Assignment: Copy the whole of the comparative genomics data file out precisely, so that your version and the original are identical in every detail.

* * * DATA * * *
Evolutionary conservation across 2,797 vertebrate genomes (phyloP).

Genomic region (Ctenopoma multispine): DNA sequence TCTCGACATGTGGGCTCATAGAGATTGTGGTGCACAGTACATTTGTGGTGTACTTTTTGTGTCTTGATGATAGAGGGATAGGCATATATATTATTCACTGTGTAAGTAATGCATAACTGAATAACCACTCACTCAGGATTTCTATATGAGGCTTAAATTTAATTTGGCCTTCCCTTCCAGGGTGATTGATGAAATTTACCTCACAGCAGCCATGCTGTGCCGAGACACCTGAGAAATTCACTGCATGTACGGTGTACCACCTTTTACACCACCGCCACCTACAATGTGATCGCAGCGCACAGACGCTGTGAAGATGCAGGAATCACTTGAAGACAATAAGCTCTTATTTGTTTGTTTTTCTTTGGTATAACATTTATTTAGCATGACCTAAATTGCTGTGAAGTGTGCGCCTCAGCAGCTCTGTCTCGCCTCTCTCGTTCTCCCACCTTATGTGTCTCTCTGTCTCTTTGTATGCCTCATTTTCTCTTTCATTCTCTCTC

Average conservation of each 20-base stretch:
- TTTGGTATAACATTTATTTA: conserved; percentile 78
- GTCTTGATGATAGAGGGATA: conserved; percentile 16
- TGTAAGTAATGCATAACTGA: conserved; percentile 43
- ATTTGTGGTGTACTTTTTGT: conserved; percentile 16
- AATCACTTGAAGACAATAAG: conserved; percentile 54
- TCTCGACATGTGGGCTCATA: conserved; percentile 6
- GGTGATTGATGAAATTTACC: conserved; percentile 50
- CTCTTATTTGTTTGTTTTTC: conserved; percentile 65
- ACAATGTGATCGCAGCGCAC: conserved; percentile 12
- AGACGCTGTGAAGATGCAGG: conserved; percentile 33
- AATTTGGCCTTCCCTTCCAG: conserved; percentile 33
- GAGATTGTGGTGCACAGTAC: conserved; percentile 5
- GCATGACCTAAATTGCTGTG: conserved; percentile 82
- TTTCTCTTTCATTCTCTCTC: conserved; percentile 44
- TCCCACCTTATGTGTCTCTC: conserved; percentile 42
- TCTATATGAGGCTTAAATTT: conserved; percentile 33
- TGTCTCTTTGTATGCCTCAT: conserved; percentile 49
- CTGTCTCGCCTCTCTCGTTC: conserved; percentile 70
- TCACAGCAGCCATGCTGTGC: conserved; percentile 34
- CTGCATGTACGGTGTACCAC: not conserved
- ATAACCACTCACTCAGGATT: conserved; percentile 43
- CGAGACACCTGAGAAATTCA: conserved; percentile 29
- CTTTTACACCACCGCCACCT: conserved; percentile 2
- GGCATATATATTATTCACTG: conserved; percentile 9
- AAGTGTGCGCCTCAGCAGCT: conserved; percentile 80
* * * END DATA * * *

Evolutionary conservation across 2,797 vertebrate genomes (phyloP).

Genomic region (Ctenopoma multispine): DNA sequence TCTCGACATGTGGGCTCATAGAGATTGTGGTGCACAGTACATTTGTGGTGTACTTTTTGTGTCTTGATGATAGAGGGATAGGCATATATATTATTCACTGTGTAAGTAATGCATAACTGAATAACCACTCACTCAGGATTTCTATATGAGGCTTAAATTTAATTTGGCCTTCCCTTCCAGGGTGATTGATGAAATTTACCTCACAGCAGCCATGCTGTGCCGAGACACCTGAGAAATTCACTGCATGTACGGTGTACCACCTTTTACACCACCGCCACCTACAATGTGATCGCAGCGCACAGACGCTGTGAAGATGCAGGAATCACTTGAAGACAATAAGCTCTTATTTGTTTGTTTTTCTTTGGTATAACATTTATTTAGCATGACCTAAATTGCTGTGAAGTGTGCGCCTCAGCAGCTCTGTCTCGCCTCTCTCGTTCTCCCACCTTATGTGTCTCTCTGTCTCTTTGTATGCCTCATTTTCTCTTTCATTCTCTCTC

Average conservation of each 20-base stretch:
- TTTGGTATAACATTTATTTA: conserved; percentile 78
- GTCTTGATGATAGAGGGATA: conserved; percentile 16
- TGTAAGTAATGCATAACTGA: conserved; percentile 43
- ATTTGTGGTGTACTTTTTGT: conserved; percentile 16
- AATCACTTGAAGACAATAAG: conserved; percentile 54
- TCTCGACATGTGGGCTCATA: conserved; percentile 6
- GGTGATTGATGAAATTTACC: conserved; percentile 50
- CTCTTATTTGTTTGTTTTTC: conserved; percentile 65
- ACAATGTGATCGCAGCGCAC: conserved; percentile 12
- AGACGCTGTGAAGATGCAGG: conserved; percentile 33
- AATTTGGCCTTCCCTTCCAG: conserved; percentile 33
- GAGATTGTGGTGCACAGTAC: conserved; percentile 5
- GCATGACCTAAATTGCTGTG: conserved; percentile 82
- TTTCTCTTTCATTCTCTCTC: conserved; percentile 44
- TCCCACCTTATGTGTCTCTC: conserved; percentile 42
- TCTATATGAGGCTTAAATTT: conserved; percentile 33
- TGTCTCTTTGTATGCCTCAT: conserved; percentile 49
- CTGTCTCGCCTCTCTCGTTC: conserved; percentile 70
- TCACAGCAGCCATGCTGTGC: conserved; percentile 34
- CTGCATGTACGGTGTACCAC: not conserved
- ATAACCACTCACTCAGGATT: conserved; percentile 43
- CGAGACACCTGAGAAATTCA: conserved; percentile 29
- CTTTTACACCACCGCCACCT: conserved; percentile 2
- GGCATATATATTATTCACTG: conserved; percentile 9
- AAGTGTGCGCCTCAGCAGCT: conserved; percentile 80